A new study suggests that the newly discovered pulsar is more than 10 times brighter than any other rapidly rotating stars we know of.
Pulsars are rapidly rotating neutron stars or dense cores of material left over from supernova explosions that emit radio pulses at regular intervals. The newly discovered pulsar, dubbed PSR J0523-7125, is also relatively close by galactic standards. It is located in the Large Magellanic Cloud, a satellite galaxy of the Milky Way, about 160,000 light-years from Earth.
“This was unexpected and exciting as there were no known pulsars or dwarf stars at this location,” the study authors wrote in an article in The Conversation. “We decided that the object should be something new. We have observed it with many different telescopes at different wavelengths to try and solve the mystery. Both the approval and the study were led by Yuanming Wang, a doctoral student at the University of Sydney in Australia.
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Although scientists have discovered more than 3,300 radio pulsars since the 1960s, only 1% of them are known outside the galaxy. Moreover, many of the discoveries have been made with a single radio telescope: Australia’s Parkes Observatory, which is operated by the Australian Government’s Scientific and Industrial Research Organization (CSIRO). (This telescope is also famous for capturing footage of Apollo 11’s footsteps on the Moon.)
PSR J0523-7125 eluded detection because its beam was wider than usual, making it difficult to find, although there are at least 30 known pulsars outside our galaxy, mostly in the Large and Small Magellanic Clouds in the general region of the sky. .
However, the authors found it using polarization data. Polarization refers to the way electromagnetic light waves rotate in a circle as the waves travel through space. Although rare, these signals can come from pulsars and other objects with strong magnetic fields.
(Image credit: CTIO/NOIRLab/NSF/AURA/SMASH/D. Nidever/Travis Rector/Mahdi Zamani/Davide de Martin)
Since the human eye cannot see polarized light, the authors turned to the Australian Telescope CSIRO National Facility (ASKAP). The observatory “has the equivalent of polarized sunglasses that can recognize circularly polarized events,” the authors write.
And that’s when a new pulsar appeared, they said. “While browsing data from our ASKAP Variables and Slow Transients (VAST) survey, an undergraduate student noticed a circularly polarized object near the center of the Large Magellanic Cloud,” the study authors say. “Moreover, this object changed brightness over the course of several months: another very unusual property that made it unique.”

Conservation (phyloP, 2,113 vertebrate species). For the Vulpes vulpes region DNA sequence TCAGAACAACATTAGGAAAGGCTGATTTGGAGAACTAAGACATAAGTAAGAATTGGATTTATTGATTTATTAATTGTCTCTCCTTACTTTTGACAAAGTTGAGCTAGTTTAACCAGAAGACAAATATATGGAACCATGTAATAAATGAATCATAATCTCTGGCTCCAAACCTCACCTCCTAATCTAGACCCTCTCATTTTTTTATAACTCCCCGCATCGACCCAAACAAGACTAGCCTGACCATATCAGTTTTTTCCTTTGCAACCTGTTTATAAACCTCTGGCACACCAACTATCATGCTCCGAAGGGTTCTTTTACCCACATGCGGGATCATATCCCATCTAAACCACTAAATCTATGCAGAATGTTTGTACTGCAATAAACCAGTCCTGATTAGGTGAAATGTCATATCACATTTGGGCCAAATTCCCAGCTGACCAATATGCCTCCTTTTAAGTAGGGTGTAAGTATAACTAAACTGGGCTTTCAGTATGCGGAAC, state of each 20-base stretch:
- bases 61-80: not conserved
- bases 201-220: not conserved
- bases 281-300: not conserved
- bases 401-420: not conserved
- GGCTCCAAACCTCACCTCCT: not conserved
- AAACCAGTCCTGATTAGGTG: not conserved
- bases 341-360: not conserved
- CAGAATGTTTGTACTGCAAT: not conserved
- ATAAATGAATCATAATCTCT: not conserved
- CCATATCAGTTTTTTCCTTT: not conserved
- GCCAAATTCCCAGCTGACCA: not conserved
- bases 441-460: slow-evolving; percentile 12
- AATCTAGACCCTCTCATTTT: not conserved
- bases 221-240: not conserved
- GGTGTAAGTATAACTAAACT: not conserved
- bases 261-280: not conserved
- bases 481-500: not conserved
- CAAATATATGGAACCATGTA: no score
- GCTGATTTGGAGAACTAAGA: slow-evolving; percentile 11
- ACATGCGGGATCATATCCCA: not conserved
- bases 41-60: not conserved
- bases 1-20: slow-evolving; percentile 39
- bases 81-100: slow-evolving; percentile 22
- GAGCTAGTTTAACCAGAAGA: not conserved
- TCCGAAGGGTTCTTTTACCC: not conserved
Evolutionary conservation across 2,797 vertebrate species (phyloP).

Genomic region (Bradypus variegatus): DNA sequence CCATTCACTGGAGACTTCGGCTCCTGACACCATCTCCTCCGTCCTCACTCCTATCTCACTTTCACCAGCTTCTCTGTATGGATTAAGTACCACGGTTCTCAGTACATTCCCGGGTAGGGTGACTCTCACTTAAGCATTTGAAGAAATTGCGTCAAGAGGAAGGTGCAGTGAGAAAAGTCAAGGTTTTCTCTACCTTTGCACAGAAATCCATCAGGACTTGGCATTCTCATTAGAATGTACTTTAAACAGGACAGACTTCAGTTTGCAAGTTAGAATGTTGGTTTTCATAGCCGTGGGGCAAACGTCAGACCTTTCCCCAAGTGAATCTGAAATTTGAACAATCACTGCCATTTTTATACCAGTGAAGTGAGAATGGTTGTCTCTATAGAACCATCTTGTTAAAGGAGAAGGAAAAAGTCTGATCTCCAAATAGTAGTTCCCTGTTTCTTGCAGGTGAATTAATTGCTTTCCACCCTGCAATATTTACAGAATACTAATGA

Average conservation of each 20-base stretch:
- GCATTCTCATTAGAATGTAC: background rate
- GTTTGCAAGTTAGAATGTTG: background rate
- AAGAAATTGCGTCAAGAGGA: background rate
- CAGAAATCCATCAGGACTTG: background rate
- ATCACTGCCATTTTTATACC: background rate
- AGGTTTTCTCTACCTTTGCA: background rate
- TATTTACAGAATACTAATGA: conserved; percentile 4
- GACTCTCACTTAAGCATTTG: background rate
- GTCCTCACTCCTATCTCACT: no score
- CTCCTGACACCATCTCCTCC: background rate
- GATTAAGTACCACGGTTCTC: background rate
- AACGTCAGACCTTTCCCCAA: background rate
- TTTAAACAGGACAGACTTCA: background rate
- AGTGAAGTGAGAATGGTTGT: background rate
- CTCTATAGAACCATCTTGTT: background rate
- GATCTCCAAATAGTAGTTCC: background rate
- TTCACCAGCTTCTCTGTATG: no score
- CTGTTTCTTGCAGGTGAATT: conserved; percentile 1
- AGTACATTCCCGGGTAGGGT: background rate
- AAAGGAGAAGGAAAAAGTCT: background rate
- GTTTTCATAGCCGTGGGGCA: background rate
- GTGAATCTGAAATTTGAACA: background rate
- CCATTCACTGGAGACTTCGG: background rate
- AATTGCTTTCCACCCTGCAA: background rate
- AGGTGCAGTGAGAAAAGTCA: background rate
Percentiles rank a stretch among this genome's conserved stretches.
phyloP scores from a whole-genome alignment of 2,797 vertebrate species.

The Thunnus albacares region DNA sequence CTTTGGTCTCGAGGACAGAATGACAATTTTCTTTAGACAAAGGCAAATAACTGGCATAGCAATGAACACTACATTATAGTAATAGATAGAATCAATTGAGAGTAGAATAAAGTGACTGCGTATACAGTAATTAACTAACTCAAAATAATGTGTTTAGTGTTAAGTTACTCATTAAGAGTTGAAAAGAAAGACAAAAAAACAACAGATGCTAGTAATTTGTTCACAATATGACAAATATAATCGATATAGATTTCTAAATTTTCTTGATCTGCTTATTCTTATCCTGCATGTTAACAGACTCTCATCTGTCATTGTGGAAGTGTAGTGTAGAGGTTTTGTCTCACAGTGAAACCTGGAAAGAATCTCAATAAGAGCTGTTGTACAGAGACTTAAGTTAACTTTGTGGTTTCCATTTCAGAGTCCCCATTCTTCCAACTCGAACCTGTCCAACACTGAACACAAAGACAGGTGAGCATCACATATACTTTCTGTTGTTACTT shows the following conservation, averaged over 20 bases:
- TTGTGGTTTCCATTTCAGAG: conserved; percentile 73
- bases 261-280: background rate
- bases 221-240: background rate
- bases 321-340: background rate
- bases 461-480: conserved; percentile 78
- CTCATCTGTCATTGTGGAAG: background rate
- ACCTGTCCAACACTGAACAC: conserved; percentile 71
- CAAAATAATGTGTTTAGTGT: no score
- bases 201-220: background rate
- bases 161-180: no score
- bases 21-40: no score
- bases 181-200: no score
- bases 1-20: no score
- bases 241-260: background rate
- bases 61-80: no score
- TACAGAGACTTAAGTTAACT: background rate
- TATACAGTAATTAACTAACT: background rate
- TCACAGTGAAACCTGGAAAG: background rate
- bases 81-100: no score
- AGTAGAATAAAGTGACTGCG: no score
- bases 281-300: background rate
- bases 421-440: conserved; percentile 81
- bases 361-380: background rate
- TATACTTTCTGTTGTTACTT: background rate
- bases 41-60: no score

(Image credit: Yuanming Wang (Uni Sydney) / ASKAP VAST / MeerKAT)
The authors attempted to confirm the find with the Parkes Observatory, the Neil Gerels Swift Space Observatory (X-ray) and the Gemini Telescope in Chile (Infrared). After none of these observatories found the object, the team turned to MeerKAT, a radio telescope that had recently started operating in South Africa.
This time they hit the jackpot. “Observations with MeerKAT showed that the source is indeed the new pulsar PSR J0523-7125, which rotates at a speed of about three revolutions per second,” the authors say.
(Image credit: South African Radio Astronomy Observatory)
They noted that combining the capabilities of MeerKAT and ASKAP could lead to more pulsar discoveries and that the square kilometer array should also be useful once this observatory, the world’s largest radio telescope, is fully built.
“We will need to find more of them before we can truly understand pulsars within the framework of modern physics,” the authors say. “This discovery is just the beginning.”
The study, based on the study, was published May 2 in The Astrophysical Journal.
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